Time for a wellness check: how are you doing? How is your mental and physical health? Are you feeling burnt out or exhausted? It’s the end of the semester and exams are winding down; I’m certain you are not the picture of peak wellbeing, and that’s okay.
University is challenging under normal circumstances; in the midst of a global pandemic and a third lockdown, university is immeasurably difficult. Yet, as a generation, we have been overlooked as sufferers throughout this pandemic, and as we become increasingly surrounded by tragedy and hardship, it becomes increasingly difficult to acknowledge the ways in which we have struggled and, ultimately, overcome.
Now is the perfect time to do exactly that, acknowledge all the work you’ve done this year and give yourself the credit you deserve for making it through.
It is easy to be hypercritical of ourselves and see our faults before our victories. In our current circumstance, it is especially easy to find issues with ourselves, the things we are or aren’t doing or how we feel. This is especially true for university students; it is particularly hard not to be critical of ourselves or compare ourselves to others, especially when much of our validation is rooted in academic accomplishment. If you’re anything like me, you’re feeling kind of discouraged about your marks and definitely disappointed in some of the events from throughout the school year. These feelings and disappointments are valid, and you’re not alone in feeling like that but don’t get too ahead of yourself.
Do not simply decide that because your marks are lower, you are a failure or that because you didn’t do well on that test, you aren’t doing well; before you discredit all your hard work and immediately count yourself out, stop, take a breath and add some context to the situation.
Here is the context: you just completed a year of university (hard to begin with) in a pandemic (that’s literally unheard of) entirely online.
You survived an entire year of online school during a global health crisis, which is an accomplishment in and of itself. Now add some more context to your situation; did you have a job or work throughout the year? Do you have a family member who is sick or immunocompromised? Are you a caregiver to a loved one? These situations are difficult on their own, to increase the difficulty with school and a pandemic only increases the difficulty of everything else. You owe yourself the acknowledgment of the inherent challenges you have endured; you are deserving of credit for doing the work. Allow yourself the credit you deserve.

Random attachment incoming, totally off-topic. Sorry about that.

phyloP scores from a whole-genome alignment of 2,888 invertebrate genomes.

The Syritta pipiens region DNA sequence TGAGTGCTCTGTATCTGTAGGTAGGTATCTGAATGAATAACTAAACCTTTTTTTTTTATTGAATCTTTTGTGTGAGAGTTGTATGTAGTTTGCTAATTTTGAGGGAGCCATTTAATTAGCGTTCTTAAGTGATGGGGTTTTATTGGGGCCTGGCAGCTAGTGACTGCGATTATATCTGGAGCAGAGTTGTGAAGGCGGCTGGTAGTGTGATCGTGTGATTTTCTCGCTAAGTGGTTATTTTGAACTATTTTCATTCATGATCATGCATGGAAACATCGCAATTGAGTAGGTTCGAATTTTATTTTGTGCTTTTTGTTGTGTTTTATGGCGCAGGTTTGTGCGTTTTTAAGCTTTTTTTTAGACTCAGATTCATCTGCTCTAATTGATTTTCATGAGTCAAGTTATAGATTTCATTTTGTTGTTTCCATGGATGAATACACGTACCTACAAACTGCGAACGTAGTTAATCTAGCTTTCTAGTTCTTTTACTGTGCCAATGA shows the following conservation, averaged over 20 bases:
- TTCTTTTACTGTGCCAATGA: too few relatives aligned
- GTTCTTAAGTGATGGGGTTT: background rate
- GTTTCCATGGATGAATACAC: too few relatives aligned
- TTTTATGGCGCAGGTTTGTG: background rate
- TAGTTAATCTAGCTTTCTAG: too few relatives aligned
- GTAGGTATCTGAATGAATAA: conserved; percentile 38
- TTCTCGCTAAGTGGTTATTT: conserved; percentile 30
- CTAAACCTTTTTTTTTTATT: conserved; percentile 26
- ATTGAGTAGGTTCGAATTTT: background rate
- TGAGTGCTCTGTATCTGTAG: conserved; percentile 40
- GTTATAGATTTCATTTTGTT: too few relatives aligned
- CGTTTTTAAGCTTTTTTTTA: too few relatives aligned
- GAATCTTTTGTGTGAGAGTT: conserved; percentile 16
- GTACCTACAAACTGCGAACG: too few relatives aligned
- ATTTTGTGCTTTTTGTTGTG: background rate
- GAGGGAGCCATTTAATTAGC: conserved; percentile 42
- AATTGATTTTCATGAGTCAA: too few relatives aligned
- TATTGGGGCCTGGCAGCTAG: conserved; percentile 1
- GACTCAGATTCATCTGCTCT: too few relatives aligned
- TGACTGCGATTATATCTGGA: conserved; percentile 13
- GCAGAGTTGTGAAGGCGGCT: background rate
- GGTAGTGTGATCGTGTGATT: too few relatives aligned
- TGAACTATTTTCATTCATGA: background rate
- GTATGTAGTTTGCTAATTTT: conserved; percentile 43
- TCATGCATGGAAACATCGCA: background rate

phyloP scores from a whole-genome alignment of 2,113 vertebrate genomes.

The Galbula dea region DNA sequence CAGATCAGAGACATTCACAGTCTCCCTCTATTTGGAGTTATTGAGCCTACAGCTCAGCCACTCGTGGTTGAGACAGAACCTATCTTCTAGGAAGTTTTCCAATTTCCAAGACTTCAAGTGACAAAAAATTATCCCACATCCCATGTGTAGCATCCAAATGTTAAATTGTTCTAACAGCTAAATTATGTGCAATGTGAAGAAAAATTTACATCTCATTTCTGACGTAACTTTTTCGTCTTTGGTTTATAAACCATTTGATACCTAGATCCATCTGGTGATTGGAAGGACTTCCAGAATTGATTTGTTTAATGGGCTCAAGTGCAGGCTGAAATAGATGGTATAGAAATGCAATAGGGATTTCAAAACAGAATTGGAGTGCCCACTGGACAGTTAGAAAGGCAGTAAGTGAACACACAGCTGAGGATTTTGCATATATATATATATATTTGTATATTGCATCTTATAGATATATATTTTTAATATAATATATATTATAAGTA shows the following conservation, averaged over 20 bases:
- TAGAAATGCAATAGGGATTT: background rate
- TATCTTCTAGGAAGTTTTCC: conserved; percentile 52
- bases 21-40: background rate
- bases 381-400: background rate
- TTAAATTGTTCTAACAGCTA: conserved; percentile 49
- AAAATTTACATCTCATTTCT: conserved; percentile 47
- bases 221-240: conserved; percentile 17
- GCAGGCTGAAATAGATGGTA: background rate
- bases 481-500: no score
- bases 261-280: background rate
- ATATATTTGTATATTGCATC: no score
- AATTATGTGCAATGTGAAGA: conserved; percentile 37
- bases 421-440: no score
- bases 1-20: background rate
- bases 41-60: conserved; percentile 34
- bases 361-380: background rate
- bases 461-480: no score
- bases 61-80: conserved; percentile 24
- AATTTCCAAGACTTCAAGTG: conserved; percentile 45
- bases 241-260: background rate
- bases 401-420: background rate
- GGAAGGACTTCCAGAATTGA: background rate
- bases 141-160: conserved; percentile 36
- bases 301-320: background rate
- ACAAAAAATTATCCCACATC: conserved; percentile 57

In high achieving university students this year, I have observed a general sense of disappointment with their results, which led to a greater sense of dissatisfaction with themselves and their accomplishments. Many students are forgetting to credit themselves, acknowledge even the imperfect work, and achieve validation in things not affiliated with academic accomplishment. You are deserving of all the things you may not feel entitled to just due to the simple fact that you tried, that you did the work, that you are a deserving individual. I have had to put genuine effort into this when I felt discouraged by my marks in classes that I enjoyed and was interested in. I felt like a failure for achieving a subpar grade, and I was upset with myself because I was passionate about the content, so why couldn’t I do better? I was unable to credit myself for any accomplishment until I added some context to my situation and allowed myself to understand the level of difficulty the things I was doing were.
It requires a constant effort, especially as things that surround you constantly change, but you must always work to give yourself the credit you deserve. As students, we are our own toughest critics and our own worst comparators; start putting effort into silencing the inner voice that criticizes you, put work into focusing on yourself only and really understand that simply surviving is an accomplishment on its own. You as an individual are valued, and your work is appreciated, even if sometimes you struggle to see it that way.
As the semester comes to an end, now is the best time to give yourself the credit you may have deprived yourself of throughout the semester. Take the time while you have no assignments due or upcoming tests to find ways to give yourself credit and discover outlets that provide you with the validation or affirmation that you may only achieve through academic accomplishment. We each owe it to ourselves to find ways to credit ourselves for simply surviving, achieving and accomplishing hard things made more difficult by circumstance. You made it through the semester, and though it may not have worked out the way you originally intended, you still deserve credit, so give yourself some.